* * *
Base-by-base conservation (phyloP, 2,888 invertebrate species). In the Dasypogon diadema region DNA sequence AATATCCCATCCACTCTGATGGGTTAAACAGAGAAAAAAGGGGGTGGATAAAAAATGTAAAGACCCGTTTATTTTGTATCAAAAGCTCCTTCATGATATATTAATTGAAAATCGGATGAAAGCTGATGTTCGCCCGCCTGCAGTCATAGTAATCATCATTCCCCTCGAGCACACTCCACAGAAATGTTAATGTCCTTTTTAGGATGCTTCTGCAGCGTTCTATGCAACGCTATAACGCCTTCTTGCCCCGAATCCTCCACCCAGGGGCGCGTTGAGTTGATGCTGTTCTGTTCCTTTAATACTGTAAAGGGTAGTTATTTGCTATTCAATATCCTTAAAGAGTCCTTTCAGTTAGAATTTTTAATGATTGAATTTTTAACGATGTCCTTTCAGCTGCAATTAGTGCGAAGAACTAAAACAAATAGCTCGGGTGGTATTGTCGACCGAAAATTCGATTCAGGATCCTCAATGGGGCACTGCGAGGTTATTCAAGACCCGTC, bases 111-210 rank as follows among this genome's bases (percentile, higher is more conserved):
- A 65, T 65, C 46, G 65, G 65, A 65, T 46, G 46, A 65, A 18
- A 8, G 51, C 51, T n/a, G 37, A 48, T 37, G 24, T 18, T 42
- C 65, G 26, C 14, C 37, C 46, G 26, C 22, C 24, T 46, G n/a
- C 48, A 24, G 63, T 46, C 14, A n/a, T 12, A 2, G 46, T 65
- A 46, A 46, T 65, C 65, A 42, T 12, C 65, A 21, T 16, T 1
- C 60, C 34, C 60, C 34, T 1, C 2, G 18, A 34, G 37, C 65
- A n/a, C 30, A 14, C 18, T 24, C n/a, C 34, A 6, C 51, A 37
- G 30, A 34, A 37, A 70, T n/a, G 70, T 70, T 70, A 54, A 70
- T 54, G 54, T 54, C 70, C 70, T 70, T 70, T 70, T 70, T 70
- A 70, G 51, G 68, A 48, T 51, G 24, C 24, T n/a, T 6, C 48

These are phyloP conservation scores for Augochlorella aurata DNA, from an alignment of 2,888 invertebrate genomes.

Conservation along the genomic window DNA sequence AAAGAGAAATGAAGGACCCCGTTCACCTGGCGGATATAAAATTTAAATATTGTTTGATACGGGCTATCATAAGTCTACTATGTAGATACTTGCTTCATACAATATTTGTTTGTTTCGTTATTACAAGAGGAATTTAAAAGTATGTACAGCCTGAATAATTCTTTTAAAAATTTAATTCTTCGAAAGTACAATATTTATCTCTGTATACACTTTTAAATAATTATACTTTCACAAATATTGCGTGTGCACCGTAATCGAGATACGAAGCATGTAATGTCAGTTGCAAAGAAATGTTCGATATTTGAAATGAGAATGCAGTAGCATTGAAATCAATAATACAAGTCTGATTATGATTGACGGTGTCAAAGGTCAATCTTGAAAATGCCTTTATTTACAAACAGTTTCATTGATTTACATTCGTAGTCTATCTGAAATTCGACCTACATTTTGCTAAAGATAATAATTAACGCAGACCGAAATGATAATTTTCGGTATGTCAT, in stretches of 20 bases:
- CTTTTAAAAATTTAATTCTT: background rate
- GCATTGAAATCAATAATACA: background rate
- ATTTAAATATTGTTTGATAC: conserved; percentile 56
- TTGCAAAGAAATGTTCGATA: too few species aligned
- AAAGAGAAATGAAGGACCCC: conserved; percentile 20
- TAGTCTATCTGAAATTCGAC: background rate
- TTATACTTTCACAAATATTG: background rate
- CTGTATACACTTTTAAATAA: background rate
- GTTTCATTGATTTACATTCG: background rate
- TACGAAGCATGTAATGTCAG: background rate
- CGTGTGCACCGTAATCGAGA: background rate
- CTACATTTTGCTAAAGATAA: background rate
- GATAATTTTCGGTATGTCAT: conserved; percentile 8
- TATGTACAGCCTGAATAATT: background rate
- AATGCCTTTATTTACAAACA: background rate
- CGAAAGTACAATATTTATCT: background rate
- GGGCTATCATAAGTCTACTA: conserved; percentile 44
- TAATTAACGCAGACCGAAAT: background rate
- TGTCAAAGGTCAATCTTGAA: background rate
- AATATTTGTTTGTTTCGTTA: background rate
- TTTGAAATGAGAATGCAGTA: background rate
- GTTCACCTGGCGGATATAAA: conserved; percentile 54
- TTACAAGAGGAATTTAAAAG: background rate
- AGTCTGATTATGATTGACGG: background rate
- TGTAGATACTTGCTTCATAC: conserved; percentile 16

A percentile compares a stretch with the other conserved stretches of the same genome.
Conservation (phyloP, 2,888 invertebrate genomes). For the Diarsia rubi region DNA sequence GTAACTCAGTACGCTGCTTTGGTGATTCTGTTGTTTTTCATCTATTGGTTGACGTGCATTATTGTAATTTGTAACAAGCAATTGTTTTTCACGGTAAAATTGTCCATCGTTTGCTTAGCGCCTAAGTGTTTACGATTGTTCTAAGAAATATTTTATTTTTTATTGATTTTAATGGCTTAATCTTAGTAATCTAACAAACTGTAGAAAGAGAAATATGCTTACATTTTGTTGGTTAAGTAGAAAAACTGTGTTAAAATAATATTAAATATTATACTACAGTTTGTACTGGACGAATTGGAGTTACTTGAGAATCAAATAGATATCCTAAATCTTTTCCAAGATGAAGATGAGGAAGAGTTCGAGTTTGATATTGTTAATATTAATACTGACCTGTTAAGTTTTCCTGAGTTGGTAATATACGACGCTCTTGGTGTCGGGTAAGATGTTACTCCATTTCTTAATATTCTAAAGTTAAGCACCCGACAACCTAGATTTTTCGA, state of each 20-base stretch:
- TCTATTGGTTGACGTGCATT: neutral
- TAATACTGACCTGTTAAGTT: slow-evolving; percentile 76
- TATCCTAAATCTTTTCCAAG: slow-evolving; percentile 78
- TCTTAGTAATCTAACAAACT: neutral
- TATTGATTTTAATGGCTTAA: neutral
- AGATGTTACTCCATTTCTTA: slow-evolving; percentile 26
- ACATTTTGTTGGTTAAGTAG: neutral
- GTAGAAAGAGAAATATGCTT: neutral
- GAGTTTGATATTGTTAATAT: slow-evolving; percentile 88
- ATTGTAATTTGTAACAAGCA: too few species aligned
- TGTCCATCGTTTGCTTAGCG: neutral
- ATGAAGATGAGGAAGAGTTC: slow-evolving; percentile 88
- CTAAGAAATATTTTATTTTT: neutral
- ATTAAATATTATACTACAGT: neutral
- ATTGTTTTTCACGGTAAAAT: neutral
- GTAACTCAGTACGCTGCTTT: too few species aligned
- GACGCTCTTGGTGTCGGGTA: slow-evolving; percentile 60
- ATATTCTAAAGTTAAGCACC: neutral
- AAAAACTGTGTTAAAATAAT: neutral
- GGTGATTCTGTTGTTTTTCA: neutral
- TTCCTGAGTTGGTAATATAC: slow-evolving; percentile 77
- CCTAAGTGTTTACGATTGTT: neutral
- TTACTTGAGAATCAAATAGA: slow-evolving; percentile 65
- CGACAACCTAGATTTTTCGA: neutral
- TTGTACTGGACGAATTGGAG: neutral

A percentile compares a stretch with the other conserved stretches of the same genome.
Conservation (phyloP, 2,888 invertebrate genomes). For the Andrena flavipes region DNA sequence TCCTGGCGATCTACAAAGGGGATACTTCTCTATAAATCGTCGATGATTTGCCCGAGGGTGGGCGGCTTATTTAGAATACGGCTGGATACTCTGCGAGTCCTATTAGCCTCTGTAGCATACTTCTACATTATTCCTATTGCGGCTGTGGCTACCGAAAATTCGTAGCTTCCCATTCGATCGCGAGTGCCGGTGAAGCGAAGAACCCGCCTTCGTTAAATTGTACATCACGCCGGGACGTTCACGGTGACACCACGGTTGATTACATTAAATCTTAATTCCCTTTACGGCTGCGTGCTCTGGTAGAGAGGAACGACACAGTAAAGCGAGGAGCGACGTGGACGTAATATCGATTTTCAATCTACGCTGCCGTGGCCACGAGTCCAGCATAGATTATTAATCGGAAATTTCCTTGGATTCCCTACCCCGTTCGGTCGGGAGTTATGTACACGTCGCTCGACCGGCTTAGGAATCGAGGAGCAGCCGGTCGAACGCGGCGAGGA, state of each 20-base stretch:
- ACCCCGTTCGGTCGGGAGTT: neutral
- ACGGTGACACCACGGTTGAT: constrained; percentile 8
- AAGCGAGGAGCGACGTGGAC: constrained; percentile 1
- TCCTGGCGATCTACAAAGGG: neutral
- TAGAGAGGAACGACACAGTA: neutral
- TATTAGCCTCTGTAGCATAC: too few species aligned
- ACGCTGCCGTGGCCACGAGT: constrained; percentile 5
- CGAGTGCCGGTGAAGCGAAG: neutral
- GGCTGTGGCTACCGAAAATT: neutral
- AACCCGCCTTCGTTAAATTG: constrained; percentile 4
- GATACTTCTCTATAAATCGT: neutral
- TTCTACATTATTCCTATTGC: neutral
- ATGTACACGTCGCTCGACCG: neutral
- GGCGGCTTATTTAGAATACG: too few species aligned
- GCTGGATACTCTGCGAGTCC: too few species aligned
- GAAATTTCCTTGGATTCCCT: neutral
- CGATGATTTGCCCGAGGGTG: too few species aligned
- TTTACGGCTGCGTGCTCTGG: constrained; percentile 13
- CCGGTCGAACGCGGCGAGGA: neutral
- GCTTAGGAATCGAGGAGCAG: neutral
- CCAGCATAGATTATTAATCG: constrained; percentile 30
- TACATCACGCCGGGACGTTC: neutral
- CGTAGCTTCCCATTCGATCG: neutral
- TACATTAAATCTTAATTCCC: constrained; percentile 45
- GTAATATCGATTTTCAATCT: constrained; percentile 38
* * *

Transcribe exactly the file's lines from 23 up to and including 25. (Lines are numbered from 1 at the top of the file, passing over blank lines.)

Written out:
- TACGAAGCATGTAATGTCAG: background rate
- CGTGTGCACCGTAATCGAGA: background rate
- CTACATTTTGCTAAAGATAA: background rate